By the way, as we were in the middle of the installation, the gentleman below came along. He was interested in Tarwathie. He said that he worked in the Westsail factory in Costa Mesa California building Westsail 32s. What a small world.
Monday, December 03, 2007
I took the following pictures in Burlington harbor last summer. The yellow boat on the mooring behind us must be the most unique and unusual sail boat I ever saw. Everything about it, down to the small details, is very un-nautical. The builder was apparently very skilled and who does great workmanship, but one wonders if he ever saw a boat before.
The shocking thing about this boat is it's departure from tradition. Sailing is at least 12,000 years old. Today's boats are the the result of many millennia of refinement and perfection in design. Therefore, when one sees something truly different it really stands out. Look, for example at the completely vertical slabs forming the top sides of the hull. Those sides will not deflect waves as would a conventional rounded hull.
How does it sail? I wish I knew. I never did get to meet the owner.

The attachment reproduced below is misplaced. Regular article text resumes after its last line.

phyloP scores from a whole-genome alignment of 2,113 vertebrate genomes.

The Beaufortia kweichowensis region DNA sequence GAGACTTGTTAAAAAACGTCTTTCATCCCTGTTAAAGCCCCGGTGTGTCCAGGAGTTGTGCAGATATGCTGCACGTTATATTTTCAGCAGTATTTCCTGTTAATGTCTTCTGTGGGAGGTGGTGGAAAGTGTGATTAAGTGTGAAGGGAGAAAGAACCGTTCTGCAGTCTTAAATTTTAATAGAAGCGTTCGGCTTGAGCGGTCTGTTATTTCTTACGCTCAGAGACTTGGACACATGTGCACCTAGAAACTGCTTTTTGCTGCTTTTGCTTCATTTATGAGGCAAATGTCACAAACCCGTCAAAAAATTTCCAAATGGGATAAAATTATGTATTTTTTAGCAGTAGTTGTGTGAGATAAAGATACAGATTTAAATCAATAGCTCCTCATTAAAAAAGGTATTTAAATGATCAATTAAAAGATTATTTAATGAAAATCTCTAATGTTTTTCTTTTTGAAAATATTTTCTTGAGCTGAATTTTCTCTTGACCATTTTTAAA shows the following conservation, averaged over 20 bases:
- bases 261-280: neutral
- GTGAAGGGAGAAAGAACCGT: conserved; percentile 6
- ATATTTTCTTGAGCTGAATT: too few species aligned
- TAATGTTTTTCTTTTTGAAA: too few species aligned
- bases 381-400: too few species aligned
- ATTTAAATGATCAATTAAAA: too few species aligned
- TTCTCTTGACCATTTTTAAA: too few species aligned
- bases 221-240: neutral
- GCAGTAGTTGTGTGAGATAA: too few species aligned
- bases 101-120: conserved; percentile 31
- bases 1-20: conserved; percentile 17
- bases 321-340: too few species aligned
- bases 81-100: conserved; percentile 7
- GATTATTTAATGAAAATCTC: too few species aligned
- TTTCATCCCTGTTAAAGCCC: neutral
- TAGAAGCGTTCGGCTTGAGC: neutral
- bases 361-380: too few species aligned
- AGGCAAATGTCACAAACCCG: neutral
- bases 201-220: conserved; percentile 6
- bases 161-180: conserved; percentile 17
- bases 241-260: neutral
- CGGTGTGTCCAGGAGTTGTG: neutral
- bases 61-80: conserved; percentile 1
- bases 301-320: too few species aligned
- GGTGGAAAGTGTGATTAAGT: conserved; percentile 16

Do any of you know about this boat? If so, please let me know.
Sunday, December 02, 2007
- I think the picture below is technical favorite for 2007. From front to rear, it shows a camp fire on Valcour Island, the moon, Burlington, and Camel's Hump.
- Below you can see the trail we made as we sailed through the mill weed on the Great Dismal Swamp Canal.
- Below, you see a huge great lakes ore carrying ship aground on the shelf at the entrance to one of the Saint Lawrence Seaway locks. I like this picture because it reminds me that we aren't the only ones who run aground.
- Last, but most favorite, is this shot of Libby relaxing on the Vanderbilt's front lawn at Shelburne Farms with Tarwathie in the background.
Saturday, December 01, 2007
We're sharing the mooring with Peter on his boat Georgie II. Peter is a Brit, living in Vancouver. Peter has an interesting way to manage his cruising.
Peter buys used boats on EBAY. Then he fixes them up some, hauls them on his trailer down to Florida, sails them to the Bahamas for the winter season, then hauls them back to Vancouver to sell for a profit. Peter says that his profits generally pay for his cruising expenses for the whole season.
Peter's latest boat, Georgie II is an Ericson 27 with a 25 HP diesel engine that he bought on EBAY for $3,000. It was a charity auction. The owner donated the boat to charity and the charity sells it on EBAY. Peter says that the boat ought to be worth $20,000 in Vancouver.
Wow! What a great plan. The more I learn about real life cruisers, the more convinced I become that anyone who really wants to can do it. Money and career are no obstacle. (Although kids or pets may be an obstacle.) The only thing holding you back may be the will to do it.